Facebook Inc (NASDAQ:FB) is under fire today from Germany, which has a law giving its citizens the right to utilize pseudonyms while they’re online. Germany’s data protection commissioner in Schleswig-Holstein state issued a decree pushing Facebook Inc (NASDAQ:FB) to allow its users to use pseudonyms. It is likely that the data protection commissioners in Germany’s other states will follow suit.
Privacy Commissioner Thilo Weichert issued a statement saying, “It is unacceptable that a U.S. portal like Facebook violates German data protection law unopposed and with no prospect of an end.” Weichert also said the decree issued in Schleswig-Holstein state is just a primary move that’s designed to see how Facebook Inc (NASDAQ:FB) would react to it.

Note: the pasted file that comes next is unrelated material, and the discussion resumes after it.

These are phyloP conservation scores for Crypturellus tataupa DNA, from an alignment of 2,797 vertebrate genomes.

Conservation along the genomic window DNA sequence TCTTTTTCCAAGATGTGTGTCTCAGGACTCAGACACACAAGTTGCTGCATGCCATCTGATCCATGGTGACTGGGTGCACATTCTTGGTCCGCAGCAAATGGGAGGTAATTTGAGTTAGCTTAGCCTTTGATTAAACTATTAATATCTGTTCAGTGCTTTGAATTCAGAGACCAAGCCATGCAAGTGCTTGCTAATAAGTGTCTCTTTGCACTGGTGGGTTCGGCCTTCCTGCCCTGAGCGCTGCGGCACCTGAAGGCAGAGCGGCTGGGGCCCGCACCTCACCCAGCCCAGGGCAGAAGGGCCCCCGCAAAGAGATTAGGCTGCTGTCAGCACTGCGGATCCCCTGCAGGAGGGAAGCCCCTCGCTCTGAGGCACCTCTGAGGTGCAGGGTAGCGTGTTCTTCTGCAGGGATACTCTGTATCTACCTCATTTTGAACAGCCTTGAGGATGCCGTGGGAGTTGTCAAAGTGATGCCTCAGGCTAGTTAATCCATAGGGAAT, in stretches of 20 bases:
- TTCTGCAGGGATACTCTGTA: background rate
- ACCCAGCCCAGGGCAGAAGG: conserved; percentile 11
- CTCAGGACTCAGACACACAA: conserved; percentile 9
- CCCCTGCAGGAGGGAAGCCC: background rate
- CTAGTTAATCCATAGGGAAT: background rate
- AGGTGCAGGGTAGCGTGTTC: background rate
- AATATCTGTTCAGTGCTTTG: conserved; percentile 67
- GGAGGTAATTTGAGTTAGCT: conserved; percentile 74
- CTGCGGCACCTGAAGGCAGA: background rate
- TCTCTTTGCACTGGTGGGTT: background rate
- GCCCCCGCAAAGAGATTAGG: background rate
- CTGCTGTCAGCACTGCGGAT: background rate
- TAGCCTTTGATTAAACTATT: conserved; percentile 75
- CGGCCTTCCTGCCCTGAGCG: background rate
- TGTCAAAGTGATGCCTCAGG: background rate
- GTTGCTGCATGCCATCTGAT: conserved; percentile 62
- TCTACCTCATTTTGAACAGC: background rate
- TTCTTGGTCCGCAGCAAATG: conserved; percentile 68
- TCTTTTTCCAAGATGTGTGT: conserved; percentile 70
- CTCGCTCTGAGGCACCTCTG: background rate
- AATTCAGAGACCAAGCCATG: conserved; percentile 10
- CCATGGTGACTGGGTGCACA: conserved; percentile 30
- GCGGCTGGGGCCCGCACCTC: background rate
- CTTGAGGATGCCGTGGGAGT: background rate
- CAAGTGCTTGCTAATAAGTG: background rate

Facebook Inc (NASDAQ:FB) said it would “vigorously” fight the decree because its real name policy is in compliance with data protection rules in Europe. The social media giant has two weeks to respond to the decree in court. Facebook has said that it requires users to sign up with their real names because it aims to build security and trust among its users. Facebook tested a feature recently that made it possible to report users who did not use their real name on the site.
At this year's SALT New York conference, Jean Hynes, the CEO of Wellington Management, took to the stage to discuss the role of active management in today's investment environment. Hynes succeeded Brendan Swords as the CEO of Wellington at the end of June after nearly 30 years at the firm. Wellington is one of the Read More
As social networking has grown, there have been other concerns about the use of real names on these sites. Google+ actually suspended accounts in 2011 if the user was suspected of using a pseudonym. Also YouTube has tried to get its users to use their real names in hopes that the comments listed on the videos posted on the site might become less hateful.